Recently a friend posted a “10 books in 10 days” challenge on Facebook to list ten of the most influential books I’d read (out of thousands, how to choose?!?). I knew I’d never remember to post them one a day, so they’re here in one post, with the lessons they taught me.
Kill your darlings
On Writing: A Memoir of the Craft by Stephen King. Part memoir, part writer’s instruction manual. King puts forth a persuasive argument to cut, and cut again, and not fall too far in love with one’s own prose. Every time I write something, I remember King’s exhortation to cut at least 10%.
Use the power of creativity for good, not evil
Duma Key by Stephen King. Fiction, the story of a damaged man’s creative and supernatural recovery on the Florida coast. The eerie setting of this book captured my imagination. “Now Edgar paints, sometimes feverishly, his exploding talent both a wonder and a weapon.” Our creative output—especially our words—can have unintended consequences far beyond our imagining. Strive to use this power responsibly; it could save someone’s life.
Being an introvert is an advantage and an opportunity
The Introvert Advantage: How Quiet People Can Thrive in an Extrovert World by Marti Olsen Laney. This book changed my life by helping me understand my “anti-socialness.” It gave me practical tips and strategies for surviving in a world geared to extroverts and helped me appreciate my unique qualities and advantages. First published around 2002, well in advance of Susan Cain’s Quiet (2013), which is also excellent. Also see Introvert Power: Why Your Inner Life Is Your Hidden Strength by Laurie A Helgoe.
It is an advantage to perceive the world differently than other people do
The Fallen by T. Jefferson Parker. Fiction. A homicide detective learns to use synesthesia to his advantage. This book fascinated me through its portrayal of how synesthesia might play out in a person’s life. It helped me stop fighting some of my quirks and sensitivities and focus on using them in a positive and advantageous way. It’s a huge advantage to see what others don’t, or see it in a way that others don’t.
Don’t be so serious
I first read Trout Fishing in America by Richard Brautigan as a teenager. I didn’t really understand it at the time, but Brautigan’s playful gerund that morphs into various characters, actions and objects made an impression on me. Trout Fishing in America is weird. Really weird. Yet everyone agrees it is great literature. It is possible to defy convention and be great at the same time. And I need to loosen up and not be so damn serious in my writing.
Beauty can be found in unexpected places
Envisioning Information by Edward R. Tufte blew my mind when I first read it. This heavy, beautifully-produced hardback book opened my eyes to new, meaningful, comprehensible and beautiful ways to present information. It influenced my career choices in communications. I have all of Tufte’s books and periodically open them just to touch them and enjoy the diagrams and illustrations.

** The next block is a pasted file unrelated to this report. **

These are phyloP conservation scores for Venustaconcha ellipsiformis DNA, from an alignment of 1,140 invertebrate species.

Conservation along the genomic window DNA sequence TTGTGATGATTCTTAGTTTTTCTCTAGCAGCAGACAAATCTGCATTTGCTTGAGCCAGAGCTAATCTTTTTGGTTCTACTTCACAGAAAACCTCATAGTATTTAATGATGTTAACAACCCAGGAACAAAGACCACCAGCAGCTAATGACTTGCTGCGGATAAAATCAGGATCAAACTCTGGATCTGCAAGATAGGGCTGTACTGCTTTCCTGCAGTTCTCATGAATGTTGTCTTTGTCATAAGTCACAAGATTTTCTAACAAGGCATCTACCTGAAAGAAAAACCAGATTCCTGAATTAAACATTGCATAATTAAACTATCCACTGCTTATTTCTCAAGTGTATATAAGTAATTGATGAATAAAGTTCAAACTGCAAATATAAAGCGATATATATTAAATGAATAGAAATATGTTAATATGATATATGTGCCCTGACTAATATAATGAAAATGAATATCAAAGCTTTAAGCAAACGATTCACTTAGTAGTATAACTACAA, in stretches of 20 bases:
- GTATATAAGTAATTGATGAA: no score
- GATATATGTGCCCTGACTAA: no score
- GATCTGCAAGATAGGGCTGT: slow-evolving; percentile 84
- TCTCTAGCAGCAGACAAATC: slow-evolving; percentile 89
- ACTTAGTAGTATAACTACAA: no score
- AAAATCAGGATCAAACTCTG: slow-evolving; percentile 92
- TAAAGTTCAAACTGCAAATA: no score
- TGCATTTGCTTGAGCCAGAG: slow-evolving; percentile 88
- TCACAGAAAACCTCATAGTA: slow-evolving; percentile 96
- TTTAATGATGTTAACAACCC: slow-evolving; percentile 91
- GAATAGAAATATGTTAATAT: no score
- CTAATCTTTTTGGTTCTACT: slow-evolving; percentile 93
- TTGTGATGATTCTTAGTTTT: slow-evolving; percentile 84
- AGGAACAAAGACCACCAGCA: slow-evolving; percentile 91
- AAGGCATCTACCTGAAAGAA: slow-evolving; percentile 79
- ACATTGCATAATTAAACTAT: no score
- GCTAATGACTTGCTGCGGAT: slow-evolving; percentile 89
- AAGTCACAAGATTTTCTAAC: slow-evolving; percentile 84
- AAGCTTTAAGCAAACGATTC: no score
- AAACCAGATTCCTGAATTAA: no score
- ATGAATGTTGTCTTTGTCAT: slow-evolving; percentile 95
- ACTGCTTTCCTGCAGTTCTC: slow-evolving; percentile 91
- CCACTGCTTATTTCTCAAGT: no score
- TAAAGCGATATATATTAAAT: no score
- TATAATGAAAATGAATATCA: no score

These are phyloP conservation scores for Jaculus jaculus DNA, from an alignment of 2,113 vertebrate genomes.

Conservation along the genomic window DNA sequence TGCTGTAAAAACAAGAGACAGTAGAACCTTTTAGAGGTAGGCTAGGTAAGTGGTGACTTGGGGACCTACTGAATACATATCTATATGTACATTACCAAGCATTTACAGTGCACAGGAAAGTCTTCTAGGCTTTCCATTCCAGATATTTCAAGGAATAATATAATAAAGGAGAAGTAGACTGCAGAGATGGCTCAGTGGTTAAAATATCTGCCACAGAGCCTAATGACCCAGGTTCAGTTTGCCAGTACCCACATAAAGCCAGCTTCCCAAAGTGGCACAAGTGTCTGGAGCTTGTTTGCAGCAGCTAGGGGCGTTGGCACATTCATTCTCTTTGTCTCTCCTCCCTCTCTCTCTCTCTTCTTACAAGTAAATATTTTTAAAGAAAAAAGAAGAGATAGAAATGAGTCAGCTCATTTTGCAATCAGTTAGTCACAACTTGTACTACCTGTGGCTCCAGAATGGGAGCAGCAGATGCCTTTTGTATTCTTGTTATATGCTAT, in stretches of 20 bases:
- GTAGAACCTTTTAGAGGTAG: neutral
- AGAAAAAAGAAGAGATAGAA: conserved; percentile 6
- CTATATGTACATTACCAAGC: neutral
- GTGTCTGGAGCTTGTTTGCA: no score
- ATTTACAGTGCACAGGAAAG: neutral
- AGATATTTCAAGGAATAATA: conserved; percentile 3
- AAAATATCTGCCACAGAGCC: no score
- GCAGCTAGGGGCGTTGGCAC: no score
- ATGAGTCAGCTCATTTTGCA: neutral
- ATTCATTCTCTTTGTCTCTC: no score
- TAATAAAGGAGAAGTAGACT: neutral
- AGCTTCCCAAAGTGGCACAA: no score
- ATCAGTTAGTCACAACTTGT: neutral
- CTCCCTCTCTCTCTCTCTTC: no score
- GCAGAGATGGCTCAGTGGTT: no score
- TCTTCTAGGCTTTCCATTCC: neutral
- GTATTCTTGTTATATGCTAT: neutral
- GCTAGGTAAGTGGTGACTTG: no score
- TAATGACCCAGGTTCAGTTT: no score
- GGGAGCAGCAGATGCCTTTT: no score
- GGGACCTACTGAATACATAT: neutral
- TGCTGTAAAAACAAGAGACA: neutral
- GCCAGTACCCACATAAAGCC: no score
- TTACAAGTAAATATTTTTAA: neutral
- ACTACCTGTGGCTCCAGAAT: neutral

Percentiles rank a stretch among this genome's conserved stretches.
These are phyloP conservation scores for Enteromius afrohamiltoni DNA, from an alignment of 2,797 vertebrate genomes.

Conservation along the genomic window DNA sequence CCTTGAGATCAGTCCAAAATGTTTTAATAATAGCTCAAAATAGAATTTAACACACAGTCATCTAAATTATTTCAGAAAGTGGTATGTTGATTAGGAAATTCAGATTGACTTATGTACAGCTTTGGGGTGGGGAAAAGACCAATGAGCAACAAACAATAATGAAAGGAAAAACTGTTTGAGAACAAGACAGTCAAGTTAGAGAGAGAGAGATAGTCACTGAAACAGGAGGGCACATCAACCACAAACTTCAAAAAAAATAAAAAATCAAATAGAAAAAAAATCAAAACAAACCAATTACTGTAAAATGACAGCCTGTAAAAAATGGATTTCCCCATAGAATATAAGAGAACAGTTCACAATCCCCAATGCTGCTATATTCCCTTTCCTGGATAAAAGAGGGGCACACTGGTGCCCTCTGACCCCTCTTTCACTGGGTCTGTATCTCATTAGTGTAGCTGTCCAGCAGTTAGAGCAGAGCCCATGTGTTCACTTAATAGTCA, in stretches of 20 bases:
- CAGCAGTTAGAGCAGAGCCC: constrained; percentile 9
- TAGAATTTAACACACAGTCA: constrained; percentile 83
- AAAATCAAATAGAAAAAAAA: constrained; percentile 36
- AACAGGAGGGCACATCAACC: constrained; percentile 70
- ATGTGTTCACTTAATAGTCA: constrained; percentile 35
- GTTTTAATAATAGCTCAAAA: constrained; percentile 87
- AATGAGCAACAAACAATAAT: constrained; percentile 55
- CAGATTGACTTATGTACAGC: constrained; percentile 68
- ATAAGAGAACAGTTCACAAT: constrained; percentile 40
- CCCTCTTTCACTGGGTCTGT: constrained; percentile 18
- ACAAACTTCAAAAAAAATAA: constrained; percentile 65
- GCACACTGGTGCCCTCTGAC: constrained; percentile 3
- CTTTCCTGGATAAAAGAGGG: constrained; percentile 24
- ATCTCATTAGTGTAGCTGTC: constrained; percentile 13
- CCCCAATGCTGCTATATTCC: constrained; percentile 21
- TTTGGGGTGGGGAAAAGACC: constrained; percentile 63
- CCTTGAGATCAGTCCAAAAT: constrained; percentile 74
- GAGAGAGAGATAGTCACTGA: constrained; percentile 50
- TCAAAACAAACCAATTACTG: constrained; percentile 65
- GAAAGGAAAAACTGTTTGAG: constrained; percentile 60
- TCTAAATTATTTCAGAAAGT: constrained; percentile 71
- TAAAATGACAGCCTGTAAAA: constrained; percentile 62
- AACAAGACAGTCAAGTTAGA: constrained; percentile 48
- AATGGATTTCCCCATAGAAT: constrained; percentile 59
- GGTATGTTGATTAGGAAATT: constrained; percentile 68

Design can change the world
The Design of Everyday Things by Don Norman reassured me that changing physical objects and the environment in sensible ways improves quality of life. It aligns with deeply-held values about craftsmanship and handiwork. It also taught me the importance of seeking out multiple perspectives and considering others’ experiences when designing something.
My life is turning out fine and “tactile jones”
What Should I Do with My Life?: The True Story of People Who Answered the Ultimate Question by Po Bronson. Stories of people who made mistakes with their life’s twists and turns but ultimately got it right. Although this book raised more questions than it answered for me, it helped me become more comfortable with the ambiguity in my life. It also gave me the phrase “tactile jones” — the craving I felt for many years to produce tangible, visible results in my work.
Trust my intuition
The Gift of Fear: And Other Survival Signals That Protect Us from Violence by Gavin de Becker. I’m overly cautious, and this book taught me to listen to my intuition instead of to irrational fears, increasing my confidence in being a woman who often travels alone. Trail Safe: How to Avoid Danger in the Backcountry by Michael Bane was also good in this regard. I still have a long ways to go, but at least I know where my work lies.
Self-care is necessary to avoid soul death
Zero at the Bone: Rewriting Life after a Snakebite by Erec Toso. The account of Toso’s physical recovery is painful already, but more painful still is his spiritual awakening. This book made me resolve to challenge the complacency in my mindset and have the courage to turn my life upside down when necessary. It also reminds me that body and spirit are one, which makes physical self-care paramount; I’m trying to get better at that. A frightening but ultimately necessary book.